Sunday, December 20, 2009


Like the Beatles sang and rather noisily too—“You say it’s your birthday.” Queue in a really nice electric guitar riff by George Harrison, Ringo on drums, picture John Lennon and Paul McCartney leaning in toward the same microphone, and then belt out along with them, “It’s my birthday too—yeah.”

It’s true. Today is my birthday. If I could, I’d insert a smiley face here. As a bit of a curmudgeon I never bothered much about my birthday. As a December baby there were always so many other things going on and certainly with a different focus. How can one compete with that? I learned long ago that I didn’t want to. As a kid I decided to simply take the Christmas season as the best birthday gift God could ever give me. Growing up in a single-parent family, with little money, my mum and I created a family tradition of decorating the Christmas tree on my birthday and eating Christmas goodies. It made me feel special, especially through those gawky teenage years. You know those times when we don’t feel there’s anything good about us. We feel ugly, stupid, unwanted perhaps. We may even question why on earth God created us. For many of us those debilitating feelings follow us into our later years.

I believe God smiled on my childlike choice to feel special just because I shared the traditional month of Christ’s birth. I think He wants us all to ask—why are we special? What thing in our life—no matter how small—shows that we are unique to God? We all have something. We just need to look. The Lord Jesus encouraged the disciples to bring a young child into their midst one day. It’s often the smallest, most insignificant things that matter to our Lord—the tiniest fibre of motivation in our hearts.

As a mother and now a grandmother, I find that most Decembers my birthday sneaks up on me. The panicked thought arrives on this day, It’s only 5 days to Christmas—Yikes I have so much to do—and oh yeah it’s my birthday.

As of today, there have been 52 Decembers and I look back on my developement as a child of God, and my growing understanding of why the Lord Jesus Christ came to earth. Yet there are many birthdays that I still ponder—what is my purpose, what special thing does God want me to do? Especially these past 9 years as I wondered should I really be spending so much time writing when I could be doing something else, like cleaning the house, like getting a better-paying job, like getting to know my neighbor. But this year the Lord has outdone Himself when it comes to celebrating my birthday with me.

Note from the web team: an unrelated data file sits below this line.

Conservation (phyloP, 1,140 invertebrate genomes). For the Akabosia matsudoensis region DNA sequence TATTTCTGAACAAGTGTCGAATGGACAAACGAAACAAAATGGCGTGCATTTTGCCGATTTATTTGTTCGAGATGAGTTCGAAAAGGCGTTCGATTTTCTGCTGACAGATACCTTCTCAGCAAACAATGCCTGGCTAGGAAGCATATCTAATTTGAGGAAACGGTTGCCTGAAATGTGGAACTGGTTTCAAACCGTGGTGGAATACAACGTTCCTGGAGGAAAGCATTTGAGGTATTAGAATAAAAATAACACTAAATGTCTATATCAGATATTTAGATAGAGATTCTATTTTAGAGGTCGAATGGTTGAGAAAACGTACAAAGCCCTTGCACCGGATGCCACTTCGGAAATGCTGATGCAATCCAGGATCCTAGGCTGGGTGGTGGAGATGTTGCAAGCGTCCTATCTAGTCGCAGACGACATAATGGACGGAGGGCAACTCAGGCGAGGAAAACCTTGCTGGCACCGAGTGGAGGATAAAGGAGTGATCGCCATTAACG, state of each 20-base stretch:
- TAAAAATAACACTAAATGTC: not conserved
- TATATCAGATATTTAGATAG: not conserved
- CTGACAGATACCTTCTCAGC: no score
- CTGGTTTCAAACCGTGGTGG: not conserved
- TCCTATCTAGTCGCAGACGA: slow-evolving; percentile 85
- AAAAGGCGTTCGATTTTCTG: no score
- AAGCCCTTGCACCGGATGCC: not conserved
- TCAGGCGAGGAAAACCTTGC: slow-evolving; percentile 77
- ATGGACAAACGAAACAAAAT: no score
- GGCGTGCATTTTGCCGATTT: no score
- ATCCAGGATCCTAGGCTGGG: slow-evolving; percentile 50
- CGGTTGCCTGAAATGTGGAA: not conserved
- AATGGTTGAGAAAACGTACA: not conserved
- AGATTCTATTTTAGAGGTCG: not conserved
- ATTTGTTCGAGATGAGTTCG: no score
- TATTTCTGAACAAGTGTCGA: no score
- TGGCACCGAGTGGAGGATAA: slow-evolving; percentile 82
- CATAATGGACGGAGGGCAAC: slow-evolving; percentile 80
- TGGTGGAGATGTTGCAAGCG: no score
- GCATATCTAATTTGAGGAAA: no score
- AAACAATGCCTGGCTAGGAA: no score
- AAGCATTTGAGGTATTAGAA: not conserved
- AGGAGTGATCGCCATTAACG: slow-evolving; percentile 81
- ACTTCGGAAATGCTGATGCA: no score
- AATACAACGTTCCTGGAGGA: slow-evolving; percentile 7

This December I’m still whirling from the fact that He has invited me on an amazing adventure. Admittedly this is a big event in my life. Imagine—at my age—going on my very first overseas missionary trip—and giving me the task of writing the non-fictional story of Pastor Antony Samy and Children’s Camps International. The specialness of it continues to take my breath away. Then there are the extraordinary ways in which He’s been providing—big . . . and seemingly small.

Last week I shared how God had supplied 500 envelopes and thank you cards even before I knew I was going to be a part-time missionary. This week I learned that my support is coming in. I think it’s almost reached the half-way point for the actual trip to Tamil Nadu. Please join me in thanking and praising God for this. Those loving gifts include an extremely generous gift from a church on the eastern coast of the United States—from brothers and sisters in Christ I’ve never even met . . . yet. Balanced on the other end of the scale was a support gift from my 12-year-old niece, Kristen. The five dollars she gave to this missions trip is huge when you think of the cost to her. That too takes my breath away.

These past few Sundays at church as I wend my way through the foyer and halls I am blessed by people who tell me, “we’re praying for you and for what God has asked you to do.”

Some appeared apologetic. “I’m so sorry I can’t give financially . . . I’m already supporting 3 other missionaries, but I will be praying for you.”

I thank them from the bottom of my heart because I know they faithfully will. I know these people—mostly senior citizens living on a pension. When they give, they give out of sacrifice. And I also know how they go out of their way to show kindness to many—the items they create for those who are poor or lonely, the food they make for the hungry. I know the way they reach out in love to everyone they meet. I know these gentle and meek people to be good representations of Christ in their world.

They are people who have discovered the special and unique way that God created them and they are fulfilling their God-given purpose. The prayers of an elderly lady living on a pension or a young unemployed person who cannot give financially may seem a small thing. Yet it is the greatest.

It is the small things that if we look, we can see that God has sent them to make us feel special—to give us a purpose to get up every morning. It is the seemingly small things that we do for God that often matter the most.

Zechariah 4:10 a “Who despises the day of small things? . . .”

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